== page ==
My friend Alex Finger (OGP) and his family are visiting from France, and we spent a very pleasant day at a nearby lake. I had to leave a little early to take care of the horses, so I had some time to catch up on my RSS feeds waiting for them to return.
I was surprised to see that Larry Augustin had posted to his blog, since he does that pretty infrequently, so I assume all of the questioning about whether or not SugarCRM is open source is hitting close to home. Not as bad as a flawed cell phone antenna design, but I guess bad enough.
While his post is very heartfelt, it is full of misdirection about the meaning of the term “open source”. He refers to the word “open” a lot, but “open” and “open source” are two different things. Heck, one of the most popular network management product suites of all time was called OpenView, but the “open” in the name had nothing to do with open source software.
Remember, for the sake of any discussion I start about “open source,” I mean open source as defined by the Open Source Definition (OSD). While some of the fauxpen source proponents claim it is inadequate, until a better definition is created and adopted that is the one I’m going to reference.
Now, let’s look at some of the better quotes:
Open Source is at the heart of SugarCRM’s business. Well over half of our engineering effort produces code that is released under an OSI approved license.
Well over half? Well, that’s pretty good, but is open source code something that can be divided? Can I say “here is the product, but you only get to use half of it under an open source license”. Who decides which half? If I look at in in binary, do I just get to use the ones or just the zeroes?
While neither Google nor Microsoft publish half the code they create under an open source license, in pure lines of code I bet they publish more per year than SugarCRM. Does that make them open source? It just seems to me to be contrary to the whole idea of open source software to only do it halfway.
SugarCRM always makes available full source code to all of our customers. In all cases (Community, Professional, or Enterprise), our customers receive full source code to our products
Heh – this may seem like Larry is being pretty magnanimous about making all of that code available, but since SugarCRM is written in PHP it is not possible to hide the code in the first place. Well, that’s not entirely true – I knew of a commercial software company that used a wrapper program to encrypt and decrypt shell scripts – but for the most part you can’t hide the code.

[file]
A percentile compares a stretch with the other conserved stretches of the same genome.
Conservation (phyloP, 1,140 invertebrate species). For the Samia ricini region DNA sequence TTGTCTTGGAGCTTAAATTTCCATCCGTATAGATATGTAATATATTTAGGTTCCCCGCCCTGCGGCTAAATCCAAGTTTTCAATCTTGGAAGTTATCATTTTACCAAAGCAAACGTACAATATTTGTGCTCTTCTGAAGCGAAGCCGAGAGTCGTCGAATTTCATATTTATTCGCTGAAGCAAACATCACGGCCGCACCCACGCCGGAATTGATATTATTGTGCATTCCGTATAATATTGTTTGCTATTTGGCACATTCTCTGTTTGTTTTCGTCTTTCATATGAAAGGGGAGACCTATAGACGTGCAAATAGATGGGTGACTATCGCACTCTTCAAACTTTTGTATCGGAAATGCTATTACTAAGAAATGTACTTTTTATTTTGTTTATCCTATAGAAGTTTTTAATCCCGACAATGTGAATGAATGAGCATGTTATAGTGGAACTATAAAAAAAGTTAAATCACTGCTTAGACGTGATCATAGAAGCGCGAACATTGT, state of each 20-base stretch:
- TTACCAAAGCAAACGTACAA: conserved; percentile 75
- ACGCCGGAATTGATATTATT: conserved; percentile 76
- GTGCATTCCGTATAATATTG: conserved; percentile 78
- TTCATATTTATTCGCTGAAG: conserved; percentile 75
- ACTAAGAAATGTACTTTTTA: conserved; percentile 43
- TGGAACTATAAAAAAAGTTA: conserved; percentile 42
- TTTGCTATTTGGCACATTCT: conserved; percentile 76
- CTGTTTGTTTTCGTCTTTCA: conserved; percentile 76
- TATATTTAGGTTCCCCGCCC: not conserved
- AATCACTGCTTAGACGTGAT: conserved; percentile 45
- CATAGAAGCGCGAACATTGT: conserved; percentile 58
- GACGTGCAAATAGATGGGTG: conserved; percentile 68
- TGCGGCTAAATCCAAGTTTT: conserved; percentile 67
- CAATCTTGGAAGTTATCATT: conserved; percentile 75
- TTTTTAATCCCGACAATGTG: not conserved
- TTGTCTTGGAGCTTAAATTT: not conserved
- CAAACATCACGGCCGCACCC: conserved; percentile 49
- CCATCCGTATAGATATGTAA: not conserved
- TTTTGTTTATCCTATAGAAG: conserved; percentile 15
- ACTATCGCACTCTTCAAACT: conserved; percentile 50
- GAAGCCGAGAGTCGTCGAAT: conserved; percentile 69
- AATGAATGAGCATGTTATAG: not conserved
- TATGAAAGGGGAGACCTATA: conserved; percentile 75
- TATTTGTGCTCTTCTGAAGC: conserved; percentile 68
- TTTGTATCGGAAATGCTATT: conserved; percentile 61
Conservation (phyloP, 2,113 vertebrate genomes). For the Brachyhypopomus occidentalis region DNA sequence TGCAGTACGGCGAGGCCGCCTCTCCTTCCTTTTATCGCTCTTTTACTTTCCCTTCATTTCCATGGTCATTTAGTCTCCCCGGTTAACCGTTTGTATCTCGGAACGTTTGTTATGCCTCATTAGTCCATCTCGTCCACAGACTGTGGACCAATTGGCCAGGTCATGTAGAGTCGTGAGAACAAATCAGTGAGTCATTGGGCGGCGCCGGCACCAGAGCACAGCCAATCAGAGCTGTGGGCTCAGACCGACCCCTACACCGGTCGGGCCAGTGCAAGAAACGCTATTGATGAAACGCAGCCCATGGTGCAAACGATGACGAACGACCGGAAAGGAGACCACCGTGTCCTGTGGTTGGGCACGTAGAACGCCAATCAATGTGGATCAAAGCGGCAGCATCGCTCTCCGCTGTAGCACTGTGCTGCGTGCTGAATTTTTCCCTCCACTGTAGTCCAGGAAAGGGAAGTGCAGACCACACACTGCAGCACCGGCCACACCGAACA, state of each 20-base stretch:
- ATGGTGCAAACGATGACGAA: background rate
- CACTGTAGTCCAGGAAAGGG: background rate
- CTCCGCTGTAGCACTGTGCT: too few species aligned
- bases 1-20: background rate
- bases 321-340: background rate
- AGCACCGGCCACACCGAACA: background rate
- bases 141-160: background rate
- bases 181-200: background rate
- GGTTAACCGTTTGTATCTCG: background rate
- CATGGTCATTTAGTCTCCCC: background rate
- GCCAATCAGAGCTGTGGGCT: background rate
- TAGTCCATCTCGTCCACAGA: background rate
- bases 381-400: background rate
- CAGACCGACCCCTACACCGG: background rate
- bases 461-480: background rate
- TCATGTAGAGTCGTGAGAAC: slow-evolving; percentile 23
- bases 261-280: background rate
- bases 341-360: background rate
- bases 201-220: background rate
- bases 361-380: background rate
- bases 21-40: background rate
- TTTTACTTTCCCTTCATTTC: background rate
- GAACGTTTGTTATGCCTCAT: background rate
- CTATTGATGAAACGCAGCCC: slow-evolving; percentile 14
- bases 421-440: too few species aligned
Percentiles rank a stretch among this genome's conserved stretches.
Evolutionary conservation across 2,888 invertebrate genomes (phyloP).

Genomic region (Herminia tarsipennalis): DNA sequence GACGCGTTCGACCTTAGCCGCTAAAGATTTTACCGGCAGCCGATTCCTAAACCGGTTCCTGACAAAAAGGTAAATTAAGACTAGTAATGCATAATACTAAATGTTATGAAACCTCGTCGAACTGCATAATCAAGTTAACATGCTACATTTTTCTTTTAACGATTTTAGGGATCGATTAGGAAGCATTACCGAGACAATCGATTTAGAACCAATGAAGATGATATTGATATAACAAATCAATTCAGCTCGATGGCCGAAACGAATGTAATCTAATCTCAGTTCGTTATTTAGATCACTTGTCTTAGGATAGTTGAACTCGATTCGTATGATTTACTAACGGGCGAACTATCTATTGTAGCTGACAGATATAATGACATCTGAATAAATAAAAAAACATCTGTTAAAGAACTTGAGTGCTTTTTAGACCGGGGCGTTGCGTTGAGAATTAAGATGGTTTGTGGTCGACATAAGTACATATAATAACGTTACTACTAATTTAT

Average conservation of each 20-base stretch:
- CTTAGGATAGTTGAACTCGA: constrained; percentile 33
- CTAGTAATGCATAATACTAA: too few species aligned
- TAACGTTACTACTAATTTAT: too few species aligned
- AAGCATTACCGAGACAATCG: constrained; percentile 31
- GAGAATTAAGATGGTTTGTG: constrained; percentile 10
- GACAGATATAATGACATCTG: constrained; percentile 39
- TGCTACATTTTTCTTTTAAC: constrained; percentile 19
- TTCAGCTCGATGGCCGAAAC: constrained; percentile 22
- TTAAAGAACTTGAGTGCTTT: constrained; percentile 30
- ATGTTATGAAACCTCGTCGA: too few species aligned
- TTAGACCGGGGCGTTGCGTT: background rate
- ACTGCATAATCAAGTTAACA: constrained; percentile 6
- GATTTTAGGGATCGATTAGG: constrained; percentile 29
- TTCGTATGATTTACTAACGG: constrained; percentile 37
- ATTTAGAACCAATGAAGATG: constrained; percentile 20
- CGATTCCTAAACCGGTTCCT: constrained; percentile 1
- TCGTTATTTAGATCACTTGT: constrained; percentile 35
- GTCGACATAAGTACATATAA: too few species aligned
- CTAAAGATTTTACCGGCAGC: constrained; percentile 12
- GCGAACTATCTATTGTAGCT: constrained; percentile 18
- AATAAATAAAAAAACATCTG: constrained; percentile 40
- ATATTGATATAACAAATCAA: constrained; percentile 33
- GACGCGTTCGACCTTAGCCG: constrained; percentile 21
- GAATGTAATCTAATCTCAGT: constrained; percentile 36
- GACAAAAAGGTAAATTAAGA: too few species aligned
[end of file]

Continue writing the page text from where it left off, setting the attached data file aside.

In all cases our customers have the right to run our products anywhere: in their own datacenters, in our datacenters, or at any of a variety of cloud service providers. In all cases our customers own their data and have full access to their complete database.
I think this paragraph is very misleading. Sure, SugarCRM customers can run the code anywhere – per SugarCRM’s definition of anywhere. Can they give me the enterprise code to run on my machines? Can I then give it to someone else? Can they make changes to the code and distribute it to anyone? While I haven’t seen the licensing for their paid edition, my guess is no. In that case, the slightly less than half of their software that does not have these freedoms is definitely not open source, at least by the OSD.
Consider a ‘traditional’ hosted (Software as a Service, or SaaS) CRM provider. Your data resides on their servers, under their control. If their systems go down, you go down. If it doesn’t operate the way you want it to, you’re out of luck. Even if they were to give you access to their source code, you are still not in control of your own destiny, because you wouldn’t be allowed to modify it, or even run it, if you wanted to.
By “traditional” he means Salesforce. In that case it is true that you don’t get access to the code, but the user interface is incredibly flexible so that you can create a very custom, branded look and feel if you so choose. You can also export your data any time you want. And let’s not forget – SugarCRM also offers a hosted service, so the same things said about availability affect them as well.
There is no real difference between the Salesforce hosted solution and having to pay for commercial software that, while I can see the code, I am not free to modify and distribute or, heck, even change the number of users (SugarCRM is priced per user per year). Again, I haven’t seen the contract, but my guess is that if you don’t pay at the end of that year, you have to stop using the software. Think about it – you invest in an “open” software solution that you have to stop using unless to continuously pay for it. Isn’t that exactly the same as a hosted solution?
Now, I’m not arguing that the fact that one can see and modify the code, albeit in a less than open source fashion, is a bad thing, but it is a far cry from real open source. It is just a better commercial software model, no matter how much the fauxpen source (or to be politically correct – open core) guys say different.
As I get ready to leave for the OpenNMS Dev-Jam conference, I can’t help but contrast us to these other companies. In the case of SugarCRM, it is Larry Augustin who makes the decisions about what is open and how much (and he’ll sue you if you get it wrong). With OpenNMS, it is the community and ultimately the users who decide what happens. Isn’t that a kind of openness worth pursuing?
Or am I just holding it wrong?
UPDATE: I was chatting with Alex about this post and he mentioned that the company he works for is deploying SAP. With their license they have all of the same benefits that Larry touts about SugarCRM, they can see and modify the code for use within the organization, etc., but one would be hard pressed to call SAP open source. It has to be more than just seeing some of the code.